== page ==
To some extent, the tension between agile and government is healthy. Nobody wants nuclear-weapons scientists to adhere to the agile credo “fail fast,” for example. But the common tendency inside government agencies to believe that more specific regulations and more prescriptive policies lead to better outcomes is a problem, says Kirk Rieckhoff, partner, McKinsey & Co., Washington, D.C. He co-authored a 2017 report on how agile practices can benefit government. “That's completely antithetical to agile development,” he says. “Rather than over-defining what needs to get done, you have to allow room for the magic to happen.”
Portion of major U.S. federal IT projects that were agile or iterative in 2017
Portion of same type of projects described as such in 2011
Source: Deloitte Center for Government Insights, 2017
There are real signs, however, that two of the greatest cultural barriers to agile adoption in government—the approach's user focus and emphasis on quickly generating and testing working software—can be overcome.
Ms. Hancher was a recent agile convert when she saw an opportunity to shift away from waterfall at EEOC in 2015. The agency was embarking on a project to create an online portal through which employers accused of discrimination could exchange documents and track the status of their cases. Ms. Hancher's 20-person team had just five members with experience working on agile projects, so her first order of business was education. The whole team took three days of agile training, and two people (the project manager and the lead developer) were trained as scrum masters—chief facilitators of the short-term sprints that partly define the agile process. In addition, Ms. Hancher and the project manager visited other government agencies that had implemented agile to observe their processes.
“You need to have people who use the system day in and day out telling you in plain language what works well and what doesn't work well.”
Kimberly Hancher, center, with team members
“It was eye-opening for a lot of us who were used to focusing on things like documentation of requirements and change requests,” Ms. Hancher says. “It put the emphasis more on creating usable components and working closely with the product owner.”
The learning curve was steep, however. As the project got underway, it quickly became clear that a focus on customer use cases represented a new way of thinking for waterfall-trained developers.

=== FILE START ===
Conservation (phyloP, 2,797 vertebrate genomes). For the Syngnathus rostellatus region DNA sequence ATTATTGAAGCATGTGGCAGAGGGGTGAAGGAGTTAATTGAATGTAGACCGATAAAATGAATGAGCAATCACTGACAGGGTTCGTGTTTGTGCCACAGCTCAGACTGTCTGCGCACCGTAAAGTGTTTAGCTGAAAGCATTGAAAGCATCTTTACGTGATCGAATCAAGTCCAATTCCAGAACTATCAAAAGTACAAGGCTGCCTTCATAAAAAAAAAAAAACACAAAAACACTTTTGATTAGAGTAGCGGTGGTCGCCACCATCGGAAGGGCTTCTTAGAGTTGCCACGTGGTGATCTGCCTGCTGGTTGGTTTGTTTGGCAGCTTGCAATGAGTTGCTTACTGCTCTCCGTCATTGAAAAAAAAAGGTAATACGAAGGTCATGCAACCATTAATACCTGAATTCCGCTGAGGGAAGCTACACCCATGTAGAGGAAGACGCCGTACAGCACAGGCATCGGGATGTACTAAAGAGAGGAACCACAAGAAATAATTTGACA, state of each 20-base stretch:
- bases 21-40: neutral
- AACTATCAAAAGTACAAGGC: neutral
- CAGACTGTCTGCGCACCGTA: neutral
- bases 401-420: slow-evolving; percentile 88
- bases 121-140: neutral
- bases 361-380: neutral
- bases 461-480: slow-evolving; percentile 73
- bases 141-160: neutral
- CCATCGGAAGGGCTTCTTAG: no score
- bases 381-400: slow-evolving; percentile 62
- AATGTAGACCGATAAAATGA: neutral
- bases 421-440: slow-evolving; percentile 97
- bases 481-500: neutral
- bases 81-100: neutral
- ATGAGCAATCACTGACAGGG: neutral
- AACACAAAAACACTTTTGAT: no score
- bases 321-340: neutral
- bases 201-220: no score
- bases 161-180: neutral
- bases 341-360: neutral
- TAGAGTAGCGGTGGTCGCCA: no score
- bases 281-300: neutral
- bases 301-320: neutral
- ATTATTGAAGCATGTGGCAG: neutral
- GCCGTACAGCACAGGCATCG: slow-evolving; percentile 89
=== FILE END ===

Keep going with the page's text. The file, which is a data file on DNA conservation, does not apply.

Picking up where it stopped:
“Government agencies traditionally have not been focused on external customers, and designing systems has been kind of painful because the product owners often don't have a good idea of what their customer really needs,” Ms. Hancher says.
So her team held focus-group sessions with representatives from companies that interact with the EEOC. It was a classic agile move, but it raised eyebrows within the agency.
“There was a lot of angst about involving these end users, but we needed them to give honest, direct feedback. You need to have people who use the system day in and day out telling you in plain language what works well and what doesn't work well,” Ms. Hancher says.
The quality of the feedback—and the resulting improvements—soon converted skeptics. Participants in one focus group, for example, expressed concern that the system would email notifications back to only the submitter's address. They suggested one simple change: route email notifications to multiple addresses at the company instead of to a single employee who might miss the message if sick, on vacation or separated from the company.
When Australia's National Blood Authority (NBA) decided to update its proprietary BloodNet software used to track and distribute blood through the country's healthcare system, its leadership was determined to use agile approaches. The agency wanted to align its delivery practices with a push for greater agility on major multiyear IT projects by the Australian government's Digital Transformation Agency.